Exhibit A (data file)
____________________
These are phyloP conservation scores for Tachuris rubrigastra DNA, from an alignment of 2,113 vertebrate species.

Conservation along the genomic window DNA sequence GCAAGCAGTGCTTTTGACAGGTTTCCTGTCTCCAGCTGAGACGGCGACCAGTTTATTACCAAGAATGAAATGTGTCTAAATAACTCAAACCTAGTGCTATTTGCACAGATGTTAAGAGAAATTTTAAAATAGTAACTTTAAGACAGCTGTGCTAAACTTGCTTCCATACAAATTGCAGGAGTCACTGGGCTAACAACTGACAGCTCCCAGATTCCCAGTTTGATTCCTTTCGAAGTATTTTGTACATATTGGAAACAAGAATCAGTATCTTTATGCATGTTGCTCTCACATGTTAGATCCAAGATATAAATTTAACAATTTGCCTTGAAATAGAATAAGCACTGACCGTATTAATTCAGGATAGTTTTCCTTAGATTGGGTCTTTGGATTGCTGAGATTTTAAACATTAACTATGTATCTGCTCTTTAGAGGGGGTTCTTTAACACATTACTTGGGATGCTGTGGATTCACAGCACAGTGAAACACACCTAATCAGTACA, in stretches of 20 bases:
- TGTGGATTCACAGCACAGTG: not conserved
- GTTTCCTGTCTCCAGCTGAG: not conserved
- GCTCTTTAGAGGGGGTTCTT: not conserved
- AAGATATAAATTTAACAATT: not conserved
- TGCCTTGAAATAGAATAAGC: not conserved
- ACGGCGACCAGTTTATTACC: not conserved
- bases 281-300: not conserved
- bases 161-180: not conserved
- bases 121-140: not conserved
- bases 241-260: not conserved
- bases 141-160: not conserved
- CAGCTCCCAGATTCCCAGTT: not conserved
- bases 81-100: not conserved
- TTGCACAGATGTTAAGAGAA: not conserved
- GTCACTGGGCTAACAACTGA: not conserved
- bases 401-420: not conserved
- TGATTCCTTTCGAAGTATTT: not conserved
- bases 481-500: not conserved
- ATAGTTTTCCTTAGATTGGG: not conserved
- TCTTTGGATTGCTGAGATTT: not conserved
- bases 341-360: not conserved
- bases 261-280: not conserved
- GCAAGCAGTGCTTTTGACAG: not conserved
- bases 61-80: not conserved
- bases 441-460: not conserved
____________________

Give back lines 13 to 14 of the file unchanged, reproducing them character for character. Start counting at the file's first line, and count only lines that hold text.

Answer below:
- bases 141-160: not conserved
- CAGCTCCCAGATTCCCAGTT: not conserved